The second in a three-part series identifying the witnesses whose depositions are commonly taken in cases where electronically stored information will shape settlement or trial outcomes.

Electronically stored information, a critical category of evidence in nearly all non-trivial legal disputes, is usable only to the extent that it can be located, authenticated, and described with foundational evidence that ensures admissibility at trial. Typically, counsel will secure deposition support for ESI from five categories of witnesses: Rule 30(b)(6) witnesses, party electronic document custodians, non-party electronic document custodians, forensic experts, and former employees.

A 2018 survey of litigators, conducted by Bloomberg Law, found that that the need to manage ESI was the leading reason why attorneys are conducting more depositions than prior years.

A prior post discussed the significance of the Rule 30(b)(6) witness, the party-designated individual prepared to discuss all aspects of the party’s information technology operations. Rule 30(b)(6) witnesses provide the best evidence on where relevant ESI may be found, and on what efforts the party has made to locate and preserve such evidence.

This post will examine the role of two other important witnesses — party electronic document custodians and non-party electronic document custodians – whose role it is to authenticate ESI and to provide a sound foundation for admissibility at trial.

Pretrial discovery of electronically stored information will not promote settlement or persuade judges or juries unless that evidence is ultimately admissible at trial. Even after counsel has learned the extent of relevant ESI through Rule 30(b)(6) depositions and interrogatories, and has obtained ESI via document requests, the problem of admissibility remains to be solved.

Before it will be allowed into evidence, ESI faces evidentiary challenges for authenticity, hearsay, and relevance. For this reason, the discovery of important ESI via document requests and Rule 30(b)(6) depositions — particularly hearsay or matters outside the direct knowledge of the deponent — should lead counsel to consider additional depositions designed to guarantee the admissibility of that testimony. In many cases, this means deposing the electronic document custodian.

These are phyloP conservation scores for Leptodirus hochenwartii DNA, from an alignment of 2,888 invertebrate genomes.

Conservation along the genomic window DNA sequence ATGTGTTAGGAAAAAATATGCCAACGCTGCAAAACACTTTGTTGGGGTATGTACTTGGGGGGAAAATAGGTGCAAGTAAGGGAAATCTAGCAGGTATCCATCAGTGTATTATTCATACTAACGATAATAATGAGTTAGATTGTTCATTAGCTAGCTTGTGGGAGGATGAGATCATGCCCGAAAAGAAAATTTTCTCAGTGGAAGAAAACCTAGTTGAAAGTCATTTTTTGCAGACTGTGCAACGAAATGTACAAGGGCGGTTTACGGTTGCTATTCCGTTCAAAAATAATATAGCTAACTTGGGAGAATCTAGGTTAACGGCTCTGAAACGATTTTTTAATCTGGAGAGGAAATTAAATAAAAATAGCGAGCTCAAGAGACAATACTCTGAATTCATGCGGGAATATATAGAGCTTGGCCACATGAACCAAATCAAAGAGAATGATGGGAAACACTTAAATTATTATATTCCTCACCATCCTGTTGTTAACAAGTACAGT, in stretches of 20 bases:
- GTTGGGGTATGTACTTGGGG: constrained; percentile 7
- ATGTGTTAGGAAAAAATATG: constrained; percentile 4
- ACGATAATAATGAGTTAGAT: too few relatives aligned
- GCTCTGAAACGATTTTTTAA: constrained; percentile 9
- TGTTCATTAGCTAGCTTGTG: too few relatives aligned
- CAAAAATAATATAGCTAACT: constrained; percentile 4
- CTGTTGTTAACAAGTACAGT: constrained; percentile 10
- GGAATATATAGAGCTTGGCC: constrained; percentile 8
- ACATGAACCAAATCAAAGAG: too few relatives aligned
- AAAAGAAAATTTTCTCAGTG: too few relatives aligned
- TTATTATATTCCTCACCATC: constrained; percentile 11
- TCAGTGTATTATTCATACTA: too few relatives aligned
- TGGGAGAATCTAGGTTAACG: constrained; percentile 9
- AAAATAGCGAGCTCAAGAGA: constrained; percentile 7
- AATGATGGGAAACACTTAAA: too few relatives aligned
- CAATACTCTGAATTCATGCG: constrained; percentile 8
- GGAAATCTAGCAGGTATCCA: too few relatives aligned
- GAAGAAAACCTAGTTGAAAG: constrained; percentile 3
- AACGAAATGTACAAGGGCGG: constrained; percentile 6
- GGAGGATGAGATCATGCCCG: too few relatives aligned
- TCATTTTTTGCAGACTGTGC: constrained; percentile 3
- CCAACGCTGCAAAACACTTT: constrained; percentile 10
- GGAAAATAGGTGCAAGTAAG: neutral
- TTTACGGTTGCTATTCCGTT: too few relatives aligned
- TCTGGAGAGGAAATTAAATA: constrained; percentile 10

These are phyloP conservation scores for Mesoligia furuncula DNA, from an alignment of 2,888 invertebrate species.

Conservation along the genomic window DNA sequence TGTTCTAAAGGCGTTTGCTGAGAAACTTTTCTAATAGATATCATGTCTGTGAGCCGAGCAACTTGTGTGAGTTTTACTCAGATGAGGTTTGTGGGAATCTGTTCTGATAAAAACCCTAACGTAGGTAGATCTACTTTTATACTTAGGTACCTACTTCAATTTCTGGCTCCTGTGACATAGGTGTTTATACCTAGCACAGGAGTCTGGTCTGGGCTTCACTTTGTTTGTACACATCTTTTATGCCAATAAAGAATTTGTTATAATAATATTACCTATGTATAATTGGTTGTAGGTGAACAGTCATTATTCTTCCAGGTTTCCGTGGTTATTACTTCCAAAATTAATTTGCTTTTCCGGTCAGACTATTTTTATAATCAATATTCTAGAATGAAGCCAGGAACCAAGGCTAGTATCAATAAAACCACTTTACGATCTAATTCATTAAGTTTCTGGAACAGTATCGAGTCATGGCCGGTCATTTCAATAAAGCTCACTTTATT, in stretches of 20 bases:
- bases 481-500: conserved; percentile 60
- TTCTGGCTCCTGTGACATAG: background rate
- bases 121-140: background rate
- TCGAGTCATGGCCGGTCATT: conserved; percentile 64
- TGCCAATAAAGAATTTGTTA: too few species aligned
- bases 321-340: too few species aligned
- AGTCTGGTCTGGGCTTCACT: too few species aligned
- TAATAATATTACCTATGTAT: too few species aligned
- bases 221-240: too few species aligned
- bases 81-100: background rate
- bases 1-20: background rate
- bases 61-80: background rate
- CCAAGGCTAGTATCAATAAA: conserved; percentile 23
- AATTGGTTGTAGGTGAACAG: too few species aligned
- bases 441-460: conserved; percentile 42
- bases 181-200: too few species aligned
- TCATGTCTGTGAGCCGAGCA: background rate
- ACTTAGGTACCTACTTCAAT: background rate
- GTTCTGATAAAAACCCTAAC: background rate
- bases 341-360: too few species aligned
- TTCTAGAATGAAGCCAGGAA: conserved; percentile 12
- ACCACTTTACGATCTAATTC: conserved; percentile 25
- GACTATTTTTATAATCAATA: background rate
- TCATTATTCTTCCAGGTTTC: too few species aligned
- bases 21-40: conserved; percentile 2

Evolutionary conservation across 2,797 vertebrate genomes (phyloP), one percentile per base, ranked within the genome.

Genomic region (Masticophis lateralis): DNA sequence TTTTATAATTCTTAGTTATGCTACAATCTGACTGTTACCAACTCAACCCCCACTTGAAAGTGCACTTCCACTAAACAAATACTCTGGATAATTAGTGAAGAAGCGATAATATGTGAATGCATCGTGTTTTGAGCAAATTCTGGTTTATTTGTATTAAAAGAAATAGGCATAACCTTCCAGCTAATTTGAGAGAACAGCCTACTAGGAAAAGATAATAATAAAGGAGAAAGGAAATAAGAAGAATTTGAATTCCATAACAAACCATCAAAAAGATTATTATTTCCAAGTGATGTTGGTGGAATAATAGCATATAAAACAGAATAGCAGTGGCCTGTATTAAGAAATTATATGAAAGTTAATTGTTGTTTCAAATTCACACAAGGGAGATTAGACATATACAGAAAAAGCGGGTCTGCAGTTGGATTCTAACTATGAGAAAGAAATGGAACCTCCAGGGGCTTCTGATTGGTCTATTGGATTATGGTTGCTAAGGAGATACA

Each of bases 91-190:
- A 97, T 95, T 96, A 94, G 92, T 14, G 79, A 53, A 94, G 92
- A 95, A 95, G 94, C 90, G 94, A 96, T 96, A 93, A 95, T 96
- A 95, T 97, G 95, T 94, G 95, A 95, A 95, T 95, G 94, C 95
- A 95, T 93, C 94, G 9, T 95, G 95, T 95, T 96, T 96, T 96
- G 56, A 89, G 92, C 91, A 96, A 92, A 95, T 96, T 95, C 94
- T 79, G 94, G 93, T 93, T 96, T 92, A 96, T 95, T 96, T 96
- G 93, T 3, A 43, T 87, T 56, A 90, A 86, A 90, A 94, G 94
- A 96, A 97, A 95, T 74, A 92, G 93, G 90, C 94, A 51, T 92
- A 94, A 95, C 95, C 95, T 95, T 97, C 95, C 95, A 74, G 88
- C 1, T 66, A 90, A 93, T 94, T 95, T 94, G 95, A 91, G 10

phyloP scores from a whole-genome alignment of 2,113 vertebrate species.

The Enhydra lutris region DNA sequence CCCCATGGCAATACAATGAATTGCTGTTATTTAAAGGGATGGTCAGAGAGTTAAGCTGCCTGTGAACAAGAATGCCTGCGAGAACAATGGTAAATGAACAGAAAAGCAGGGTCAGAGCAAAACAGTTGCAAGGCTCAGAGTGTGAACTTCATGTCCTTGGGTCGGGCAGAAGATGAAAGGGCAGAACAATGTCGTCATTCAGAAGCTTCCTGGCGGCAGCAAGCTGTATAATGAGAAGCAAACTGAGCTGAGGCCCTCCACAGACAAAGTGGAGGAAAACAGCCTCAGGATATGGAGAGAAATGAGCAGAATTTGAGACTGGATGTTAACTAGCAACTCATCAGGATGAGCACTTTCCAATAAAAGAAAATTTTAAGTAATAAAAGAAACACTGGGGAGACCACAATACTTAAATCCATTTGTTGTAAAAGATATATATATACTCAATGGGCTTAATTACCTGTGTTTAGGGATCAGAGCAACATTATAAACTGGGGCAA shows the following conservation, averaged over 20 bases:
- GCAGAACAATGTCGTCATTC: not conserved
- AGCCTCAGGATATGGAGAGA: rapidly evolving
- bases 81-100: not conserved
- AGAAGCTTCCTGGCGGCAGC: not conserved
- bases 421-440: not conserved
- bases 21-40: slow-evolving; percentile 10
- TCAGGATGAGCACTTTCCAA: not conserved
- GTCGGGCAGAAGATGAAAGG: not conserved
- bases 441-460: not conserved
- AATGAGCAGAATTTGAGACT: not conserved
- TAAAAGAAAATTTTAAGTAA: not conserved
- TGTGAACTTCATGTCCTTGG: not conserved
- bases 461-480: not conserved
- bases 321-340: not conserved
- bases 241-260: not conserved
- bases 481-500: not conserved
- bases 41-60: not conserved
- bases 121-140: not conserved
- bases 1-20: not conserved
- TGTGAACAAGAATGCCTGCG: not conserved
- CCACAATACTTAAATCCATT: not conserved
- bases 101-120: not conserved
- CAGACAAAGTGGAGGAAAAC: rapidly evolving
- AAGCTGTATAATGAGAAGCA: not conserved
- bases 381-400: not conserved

As magistrate judge Paul W. Grimm observed in Lorraine v. Markel American Insurance Co., 241 F.R.D. 534 (D. Md. 2007), a landmark e-discovery opinion,

It makes little sense to go to all the bother and expense to get electronic information only to have it excluded from evidence or rejected from consideration during summary judgment because the proponent cannot lay a sufficient foundation to get it admitted.

The Opponent’s Electronic Document Custodian

Recent amendments to Federal Rule of Evidence Rule 902 have substantially eased the task of authenticating ESI for use at trial by creating two classes of “self-authenticating” electronic evidence. These are for “records generated by an electronic process or system” (Rule 902(13)) and for “data copied from an electronic device, storage medium or file” (Rule 902(14)). A pretrial certification from a qualified individual will be necessary to authenticate these types of ESI.

In all other cases, ESI will have to be authenticated either through admissions or deposition testimony from the relevant ESI custodian indicating that the ESI in question is, in fact, what it purports to be.

Deposition testimony from the opponent organization’s ESI custodian may also be necessary if the proponent is attempting to overcome hearsay objections by arguing that the ESI meets an exception to the hearsay rule (e.g., the business records exception) or is in fact not hearsay at all.

Non-Party Electronic Document Custodians

Due to the distributed nature of computer networks and the prevalence of outsourcing of critical data processing and storage needs, relevant ESI will frequently be in possession of non-parties to the litigation. Social media websites, telecommunications companies, and internet service providers are just a few of the many non-parties in possession of relevant and discoverable ESI in business litigation.

Federal and most state laws permit discovery from non-parties, even across state laws. Many states have adopted the Uniform Interstate Depositions and Discovery Act, a potent tool for enforcing out-of-state document requests. At the federal level, Rule 45 of the Federal Rules of Civil Procedure explicitly provides a right to discover ESI in possession of non-parties, and it does so nearly to the same extent as e-discovery is authorized between parties under Rules 26 and 34.

For these reasons, subpoenas for ESI and supporting deposition testimony from non-party ESI custodians have become commonplace in civil litigation.

Conclusion

The custodian of electronically stored information can give authoritative testimony explaining the circumstances under which ESI was created, how it is processed and stored, and whether or not it has been altered in any way before being offered into evidence at trial. For this reason, deposition testimony from the custodian of ESI is critical to overcoming evidentiary challenges to the admission of ESI at trial.

Part Three: Deposing Forensic Experts and Former Employees Regarding ESI


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